by David McElroy
I’ve been thinking a lot lately about monopolies. We’re told that monopolies are bad when most people choose to use a particular company for a certain product or service, but few people realize that the biggest and most abusive monopoly of all is whatever government claims authority over people against their will.
I’m a big fan of blind experimentation, so I do a lot of things just to see what will happen. As an amateur photographer, I take a lot of very random pictures — exclusively with an iPhone 4 lately — so a lot of them are very bad and very useless. But sometimes a result comes through that surprises me and makes something beautiful that I didn’t anticipate.
Friday, I wanted to experiment with shooting directly into the sun, one of the most useless experiments possible in photography. For whatever odd reason, the lens flare that I got happened to create this lovely pattern — quite unexpected, quite unplanned, quite serendipitous. Things like that don’t happen when everything is planned and ordered and there’s only One True Way.
In the modern “civilized” world, there’s only One True Way to run a city or a nation — and that’s through a majoritarian system that puts power over everybody into the hands of politicians at the top after they’ve been elected by some convoluted voting system. And in more and more and more cases, those politicians are taking control of greater areas of people’s lives, dictating the One True Way to do just about everything.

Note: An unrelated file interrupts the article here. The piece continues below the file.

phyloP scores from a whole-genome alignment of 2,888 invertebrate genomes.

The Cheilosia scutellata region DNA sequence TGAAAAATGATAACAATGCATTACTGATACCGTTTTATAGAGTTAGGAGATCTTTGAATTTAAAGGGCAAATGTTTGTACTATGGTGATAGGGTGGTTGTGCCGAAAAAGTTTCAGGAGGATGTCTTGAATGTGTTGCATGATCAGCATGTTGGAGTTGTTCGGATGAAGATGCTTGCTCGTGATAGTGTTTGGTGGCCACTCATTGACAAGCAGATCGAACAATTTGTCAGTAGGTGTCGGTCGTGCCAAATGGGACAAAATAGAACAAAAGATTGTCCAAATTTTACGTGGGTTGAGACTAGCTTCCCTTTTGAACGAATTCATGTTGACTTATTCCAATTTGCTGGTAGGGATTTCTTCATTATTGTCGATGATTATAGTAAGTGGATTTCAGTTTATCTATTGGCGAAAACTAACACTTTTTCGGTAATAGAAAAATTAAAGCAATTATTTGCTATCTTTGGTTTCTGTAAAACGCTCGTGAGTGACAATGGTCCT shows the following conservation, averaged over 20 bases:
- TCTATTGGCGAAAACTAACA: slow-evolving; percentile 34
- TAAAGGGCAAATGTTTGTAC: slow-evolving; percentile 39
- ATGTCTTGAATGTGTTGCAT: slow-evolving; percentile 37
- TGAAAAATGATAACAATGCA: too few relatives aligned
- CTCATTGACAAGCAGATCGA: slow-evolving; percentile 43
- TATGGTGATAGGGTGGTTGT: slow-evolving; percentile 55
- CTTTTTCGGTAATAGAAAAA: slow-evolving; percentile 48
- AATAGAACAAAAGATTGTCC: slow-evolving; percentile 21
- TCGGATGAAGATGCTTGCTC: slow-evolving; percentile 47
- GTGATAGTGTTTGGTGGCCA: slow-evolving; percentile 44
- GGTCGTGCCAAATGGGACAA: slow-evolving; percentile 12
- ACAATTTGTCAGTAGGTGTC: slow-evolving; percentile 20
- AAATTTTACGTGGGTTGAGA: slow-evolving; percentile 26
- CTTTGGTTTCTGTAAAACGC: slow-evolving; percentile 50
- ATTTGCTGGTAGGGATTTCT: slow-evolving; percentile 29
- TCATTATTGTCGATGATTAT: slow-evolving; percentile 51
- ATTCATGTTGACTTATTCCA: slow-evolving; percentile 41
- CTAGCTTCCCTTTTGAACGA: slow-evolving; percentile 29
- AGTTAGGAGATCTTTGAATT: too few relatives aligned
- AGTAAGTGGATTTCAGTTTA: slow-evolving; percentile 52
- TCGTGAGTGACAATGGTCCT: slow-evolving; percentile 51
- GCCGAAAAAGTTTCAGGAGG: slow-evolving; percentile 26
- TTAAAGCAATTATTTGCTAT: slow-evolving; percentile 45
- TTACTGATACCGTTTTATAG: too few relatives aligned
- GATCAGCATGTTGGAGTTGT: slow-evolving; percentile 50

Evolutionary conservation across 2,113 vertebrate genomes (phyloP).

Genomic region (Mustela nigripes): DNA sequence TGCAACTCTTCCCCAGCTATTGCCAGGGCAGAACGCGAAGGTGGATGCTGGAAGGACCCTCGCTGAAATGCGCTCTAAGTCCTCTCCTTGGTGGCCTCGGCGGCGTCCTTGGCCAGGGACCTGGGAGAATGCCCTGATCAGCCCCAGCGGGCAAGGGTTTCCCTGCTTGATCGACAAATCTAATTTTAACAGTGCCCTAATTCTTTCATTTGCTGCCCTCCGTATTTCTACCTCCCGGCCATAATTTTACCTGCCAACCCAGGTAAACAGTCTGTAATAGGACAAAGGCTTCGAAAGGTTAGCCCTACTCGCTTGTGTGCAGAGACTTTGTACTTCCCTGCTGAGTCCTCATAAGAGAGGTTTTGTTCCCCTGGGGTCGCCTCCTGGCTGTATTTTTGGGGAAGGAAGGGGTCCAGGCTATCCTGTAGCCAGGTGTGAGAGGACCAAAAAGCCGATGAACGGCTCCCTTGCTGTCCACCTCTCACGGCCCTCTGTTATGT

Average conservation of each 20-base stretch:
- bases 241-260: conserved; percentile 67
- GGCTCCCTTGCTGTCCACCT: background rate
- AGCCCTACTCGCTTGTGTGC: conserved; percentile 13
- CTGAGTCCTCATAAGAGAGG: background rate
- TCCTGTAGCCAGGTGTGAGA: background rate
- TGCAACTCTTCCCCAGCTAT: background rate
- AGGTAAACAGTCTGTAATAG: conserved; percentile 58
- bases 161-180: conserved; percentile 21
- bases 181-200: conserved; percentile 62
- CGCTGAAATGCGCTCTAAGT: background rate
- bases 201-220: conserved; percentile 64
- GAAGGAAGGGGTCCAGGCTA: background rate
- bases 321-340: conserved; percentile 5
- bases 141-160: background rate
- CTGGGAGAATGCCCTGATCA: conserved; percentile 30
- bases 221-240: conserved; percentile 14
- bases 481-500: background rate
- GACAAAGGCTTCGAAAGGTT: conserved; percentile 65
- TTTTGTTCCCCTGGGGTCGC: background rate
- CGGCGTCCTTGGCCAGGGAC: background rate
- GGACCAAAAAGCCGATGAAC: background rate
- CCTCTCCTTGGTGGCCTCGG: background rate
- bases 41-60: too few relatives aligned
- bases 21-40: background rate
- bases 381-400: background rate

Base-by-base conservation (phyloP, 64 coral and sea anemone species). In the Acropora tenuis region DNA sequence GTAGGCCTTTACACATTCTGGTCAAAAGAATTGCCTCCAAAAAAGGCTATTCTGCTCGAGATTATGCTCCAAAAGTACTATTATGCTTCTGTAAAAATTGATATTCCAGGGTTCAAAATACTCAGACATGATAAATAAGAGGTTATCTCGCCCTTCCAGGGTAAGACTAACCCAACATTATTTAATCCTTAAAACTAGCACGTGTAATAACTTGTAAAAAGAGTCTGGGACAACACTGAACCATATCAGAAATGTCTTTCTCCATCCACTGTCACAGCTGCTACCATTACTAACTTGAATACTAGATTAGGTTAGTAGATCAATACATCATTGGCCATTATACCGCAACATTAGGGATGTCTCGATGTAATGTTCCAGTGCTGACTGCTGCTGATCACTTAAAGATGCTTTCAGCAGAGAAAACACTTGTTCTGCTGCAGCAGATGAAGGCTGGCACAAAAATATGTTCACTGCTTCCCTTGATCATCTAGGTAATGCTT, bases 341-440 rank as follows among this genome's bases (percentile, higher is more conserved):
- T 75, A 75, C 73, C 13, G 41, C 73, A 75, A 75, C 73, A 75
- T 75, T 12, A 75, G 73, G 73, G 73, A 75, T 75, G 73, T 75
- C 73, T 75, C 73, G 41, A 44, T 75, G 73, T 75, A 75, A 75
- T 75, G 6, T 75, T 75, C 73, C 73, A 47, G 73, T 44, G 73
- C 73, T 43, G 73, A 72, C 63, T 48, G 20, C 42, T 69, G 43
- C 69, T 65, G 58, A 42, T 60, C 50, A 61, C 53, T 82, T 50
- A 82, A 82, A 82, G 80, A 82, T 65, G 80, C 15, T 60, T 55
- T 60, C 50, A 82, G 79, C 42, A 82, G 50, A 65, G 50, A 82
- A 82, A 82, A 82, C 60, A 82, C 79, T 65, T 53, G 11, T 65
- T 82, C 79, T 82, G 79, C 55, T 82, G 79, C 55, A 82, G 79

We don’t see competition or experimentation today in models of governance. As a result, we get things done the one way that conventional wisdom says things work. For many people — maybe even most — the results aren’t terrible. But we get stagnation and lack of choice in the rush for safe conformity.
I’d rather live in a world where we experiment. Many of the experiments will go wrong and fail, just as most business startups fail today. We accept that from companies starting grocery stores and resort complexes and homebuilders. Shouldn’t we have the same kind of competition and experimentation in governance and education and health care and a dozen other things?
You might not like the weird results I got from my photo experiment, but I do. You might not like the results of a city that I set up based on principles I believe in, but some people might. Those who want to try new things should have the freedom to pursue something new to offer to the world — and the world should have the freedom to choose which of our models its people wants to embrace.
Experimentation is good. Sometimes it yields beauty and creativity that we never expected.